Scientific Colloquium
April 8, 2020, 3:30 p.m.
Building 3, Goett Auditorium

"The Degree of Fine-Tuning in our Universe" 

The fundamental constants of nature must fall within a range of values in order for the universe to develop structure and ultimately support life. This talk considers current constraints on these quantities and assesses the degree of tuning required for the universe to be viable. In the realm of particle physics, the relevant parameters are the strengths of the fundamental forces and the particle masses. Additional astrophysical parameters include the cosmic energy density, the cosmological constant, the abundances of ordinary matter and dark matter, and the amplitude of primordial density fluctuations. These quantities are constrained by the necessity that the universe lives for a long time, emerges from its early epochs with an acceptable chemical composition, and successfully produces galaxies. On smaller scales, stars and planets must be able to form and function. The stars must have sufficiently long lifetimes and hot surface temperatures. We also consider potential fine-tuning related to the triple alpha reaction that produces carbon, the case of unstable deuterium, and the possibility of stable diprotons. For all of these issues, the goal is to delineate the range of parameter space for which universes can remain habitable. In spite of its biophilic properties, our universe is not optimized for the emergence of life, in that the proper variations could result in more galaxies, stars, and potentially habitable planets.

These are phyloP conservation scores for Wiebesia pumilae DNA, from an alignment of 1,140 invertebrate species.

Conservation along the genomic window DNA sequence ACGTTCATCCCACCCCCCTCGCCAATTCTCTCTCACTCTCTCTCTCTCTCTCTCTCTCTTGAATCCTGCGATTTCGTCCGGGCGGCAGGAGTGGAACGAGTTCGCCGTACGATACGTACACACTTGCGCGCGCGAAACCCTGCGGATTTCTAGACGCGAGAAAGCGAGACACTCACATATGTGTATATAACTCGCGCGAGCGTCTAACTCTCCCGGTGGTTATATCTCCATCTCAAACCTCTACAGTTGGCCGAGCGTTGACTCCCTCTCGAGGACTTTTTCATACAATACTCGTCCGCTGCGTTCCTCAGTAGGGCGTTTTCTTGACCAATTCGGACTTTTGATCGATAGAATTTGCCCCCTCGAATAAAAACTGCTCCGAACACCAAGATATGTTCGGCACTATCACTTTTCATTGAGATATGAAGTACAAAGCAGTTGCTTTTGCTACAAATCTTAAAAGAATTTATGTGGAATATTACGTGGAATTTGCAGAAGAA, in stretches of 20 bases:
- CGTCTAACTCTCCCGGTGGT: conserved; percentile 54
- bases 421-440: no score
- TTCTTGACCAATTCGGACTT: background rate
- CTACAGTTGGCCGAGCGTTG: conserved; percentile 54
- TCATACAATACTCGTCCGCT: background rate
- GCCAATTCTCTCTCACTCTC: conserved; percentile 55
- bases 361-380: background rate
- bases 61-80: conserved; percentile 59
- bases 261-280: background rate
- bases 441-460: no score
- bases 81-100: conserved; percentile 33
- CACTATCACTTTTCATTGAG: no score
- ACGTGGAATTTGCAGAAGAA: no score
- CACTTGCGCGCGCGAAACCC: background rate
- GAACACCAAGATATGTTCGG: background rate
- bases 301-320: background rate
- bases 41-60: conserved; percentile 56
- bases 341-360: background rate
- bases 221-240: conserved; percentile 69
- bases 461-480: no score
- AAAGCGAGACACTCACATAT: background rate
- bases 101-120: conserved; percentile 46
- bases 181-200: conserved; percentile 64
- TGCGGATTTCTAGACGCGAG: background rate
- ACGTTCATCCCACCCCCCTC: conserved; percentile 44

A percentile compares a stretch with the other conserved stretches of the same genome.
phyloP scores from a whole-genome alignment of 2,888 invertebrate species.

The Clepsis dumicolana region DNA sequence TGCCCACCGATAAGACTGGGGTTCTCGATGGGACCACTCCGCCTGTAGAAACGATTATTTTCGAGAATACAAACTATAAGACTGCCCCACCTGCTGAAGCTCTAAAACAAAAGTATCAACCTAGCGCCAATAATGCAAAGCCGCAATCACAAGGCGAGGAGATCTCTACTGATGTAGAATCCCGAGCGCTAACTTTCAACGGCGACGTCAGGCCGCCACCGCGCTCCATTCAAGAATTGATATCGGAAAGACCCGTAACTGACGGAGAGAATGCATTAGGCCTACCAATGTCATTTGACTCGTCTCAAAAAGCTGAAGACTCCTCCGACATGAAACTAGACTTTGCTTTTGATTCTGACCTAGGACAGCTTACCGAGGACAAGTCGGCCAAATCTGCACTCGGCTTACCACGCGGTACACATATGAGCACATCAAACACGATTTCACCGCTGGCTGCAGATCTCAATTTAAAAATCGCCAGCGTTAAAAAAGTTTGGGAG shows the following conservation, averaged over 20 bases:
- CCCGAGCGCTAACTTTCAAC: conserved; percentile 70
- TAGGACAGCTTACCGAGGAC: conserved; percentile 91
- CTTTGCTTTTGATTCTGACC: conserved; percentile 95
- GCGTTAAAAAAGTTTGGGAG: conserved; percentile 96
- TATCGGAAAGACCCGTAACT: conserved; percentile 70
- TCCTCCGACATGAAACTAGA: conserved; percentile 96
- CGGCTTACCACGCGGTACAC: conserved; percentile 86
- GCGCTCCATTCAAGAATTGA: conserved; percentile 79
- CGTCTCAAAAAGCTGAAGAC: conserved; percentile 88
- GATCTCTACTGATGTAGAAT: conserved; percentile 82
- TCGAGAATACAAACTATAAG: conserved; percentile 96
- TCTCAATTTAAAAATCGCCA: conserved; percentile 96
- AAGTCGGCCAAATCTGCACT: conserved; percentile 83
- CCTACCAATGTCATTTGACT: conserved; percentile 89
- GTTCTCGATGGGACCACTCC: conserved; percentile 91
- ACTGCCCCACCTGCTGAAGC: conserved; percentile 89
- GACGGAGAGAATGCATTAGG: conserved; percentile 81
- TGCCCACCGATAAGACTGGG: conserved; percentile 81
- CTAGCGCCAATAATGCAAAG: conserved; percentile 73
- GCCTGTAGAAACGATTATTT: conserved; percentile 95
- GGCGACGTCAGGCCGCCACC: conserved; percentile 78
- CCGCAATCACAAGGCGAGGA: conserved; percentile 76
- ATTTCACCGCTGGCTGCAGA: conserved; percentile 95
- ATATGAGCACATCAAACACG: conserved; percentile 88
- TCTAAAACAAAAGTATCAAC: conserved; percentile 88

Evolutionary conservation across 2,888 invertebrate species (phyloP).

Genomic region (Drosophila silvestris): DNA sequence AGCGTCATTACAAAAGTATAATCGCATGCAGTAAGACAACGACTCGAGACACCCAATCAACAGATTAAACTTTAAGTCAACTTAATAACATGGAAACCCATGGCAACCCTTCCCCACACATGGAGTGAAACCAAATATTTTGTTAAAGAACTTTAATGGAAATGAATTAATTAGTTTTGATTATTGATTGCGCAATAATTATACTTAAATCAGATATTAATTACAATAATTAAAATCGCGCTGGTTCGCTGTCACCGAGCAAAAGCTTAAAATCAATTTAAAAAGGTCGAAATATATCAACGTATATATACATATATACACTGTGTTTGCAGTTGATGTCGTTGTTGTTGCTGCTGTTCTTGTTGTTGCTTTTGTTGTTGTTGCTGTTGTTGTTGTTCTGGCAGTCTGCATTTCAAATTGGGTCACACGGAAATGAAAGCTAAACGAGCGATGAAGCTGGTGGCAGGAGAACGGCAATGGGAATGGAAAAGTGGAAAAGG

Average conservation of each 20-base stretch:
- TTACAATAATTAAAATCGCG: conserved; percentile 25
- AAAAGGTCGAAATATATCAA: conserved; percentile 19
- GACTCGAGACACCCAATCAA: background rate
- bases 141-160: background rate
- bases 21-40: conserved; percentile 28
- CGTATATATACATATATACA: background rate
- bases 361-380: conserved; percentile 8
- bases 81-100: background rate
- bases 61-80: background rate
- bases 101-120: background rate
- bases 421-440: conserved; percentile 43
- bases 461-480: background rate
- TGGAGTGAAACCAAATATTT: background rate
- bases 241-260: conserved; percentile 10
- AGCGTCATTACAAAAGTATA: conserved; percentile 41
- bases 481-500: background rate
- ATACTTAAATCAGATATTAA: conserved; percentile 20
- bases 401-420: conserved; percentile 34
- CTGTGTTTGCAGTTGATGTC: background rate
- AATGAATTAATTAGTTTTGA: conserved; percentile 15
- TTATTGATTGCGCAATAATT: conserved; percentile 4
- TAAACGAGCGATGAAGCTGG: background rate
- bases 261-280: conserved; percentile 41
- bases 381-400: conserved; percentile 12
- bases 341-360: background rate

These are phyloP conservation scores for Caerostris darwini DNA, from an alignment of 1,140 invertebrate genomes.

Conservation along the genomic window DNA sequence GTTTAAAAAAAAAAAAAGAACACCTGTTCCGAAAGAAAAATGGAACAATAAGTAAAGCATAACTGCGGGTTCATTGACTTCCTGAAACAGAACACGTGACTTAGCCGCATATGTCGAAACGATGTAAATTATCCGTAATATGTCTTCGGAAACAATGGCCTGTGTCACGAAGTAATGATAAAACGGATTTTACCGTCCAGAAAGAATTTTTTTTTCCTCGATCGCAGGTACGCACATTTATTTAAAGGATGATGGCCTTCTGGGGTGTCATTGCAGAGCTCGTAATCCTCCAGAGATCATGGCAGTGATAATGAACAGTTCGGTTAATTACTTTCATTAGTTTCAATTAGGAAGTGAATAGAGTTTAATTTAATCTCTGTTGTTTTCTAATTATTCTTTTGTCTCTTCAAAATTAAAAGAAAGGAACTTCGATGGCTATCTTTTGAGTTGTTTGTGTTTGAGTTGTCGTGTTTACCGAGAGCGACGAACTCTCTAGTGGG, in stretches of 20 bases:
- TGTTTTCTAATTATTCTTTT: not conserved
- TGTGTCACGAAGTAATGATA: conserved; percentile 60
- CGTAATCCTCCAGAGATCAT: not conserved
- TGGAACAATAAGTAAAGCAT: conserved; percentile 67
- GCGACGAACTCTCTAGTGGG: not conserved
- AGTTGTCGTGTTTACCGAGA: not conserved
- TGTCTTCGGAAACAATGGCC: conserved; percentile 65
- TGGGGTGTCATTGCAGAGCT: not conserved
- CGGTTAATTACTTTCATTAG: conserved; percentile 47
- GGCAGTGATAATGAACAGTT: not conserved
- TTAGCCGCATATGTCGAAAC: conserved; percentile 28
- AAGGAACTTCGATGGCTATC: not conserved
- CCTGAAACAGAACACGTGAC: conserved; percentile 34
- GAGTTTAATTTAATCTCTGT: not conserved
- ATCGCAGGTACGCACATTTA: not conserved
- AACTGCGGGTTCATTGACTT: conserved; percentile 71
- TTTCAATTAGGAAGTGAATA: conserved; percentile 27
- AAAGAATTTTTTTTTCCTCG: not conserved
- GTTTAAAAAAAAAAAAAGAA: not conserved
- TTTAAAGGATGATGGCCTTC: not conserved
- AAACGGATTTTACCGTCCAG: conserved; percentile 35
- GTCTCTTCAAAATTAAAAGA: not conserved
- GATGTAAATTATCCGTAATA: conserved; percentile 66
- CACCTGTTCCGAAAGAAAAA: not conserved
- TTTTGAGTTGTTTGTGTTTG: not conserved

About the Speaker:

Born in Redwood City, California, Fred Adams received his undergraduate training in Mathematics and Physics from Iowa State University in 1983 and his PhD in Physics from the University of California (Berkeley) in 1988. After a postdoctoral fellowship at the Harvard-Smithsonian Center for Astrophysics, he joined the Physics Faculty at the University of Michigan in 1991. He was promoted to Full Professor in 2001, elected to the Michigan Society of Fellows in 2007, and named as the Ta-you Wu Collegiate Professor of Physics in 2014. He has received the Robert J. Trumpler Award from the ASP, the NSF Young Investigator Award, the Helen B. Warner Prize from the AAS, and is a fellow of the American Physical Society. Professor Adams works in theoretical astrophysics with a focus on the study of exoplanets, star formation, and cosmology. He is internationally recognized for his work on the radiative signature of the star formation process, the dynamics of circumstellar disks, the development of a theory for the initial mass function, and studies of extra-solar planetary systems. In cosmology, he has studied the inflationary universe, cosmological phase transitions, magnetic monopoles, and cosmic background radiation fields. His work in cosmology also includes explorations of the long-term fate and evolution of the universe, as well as fine-tuning issues.
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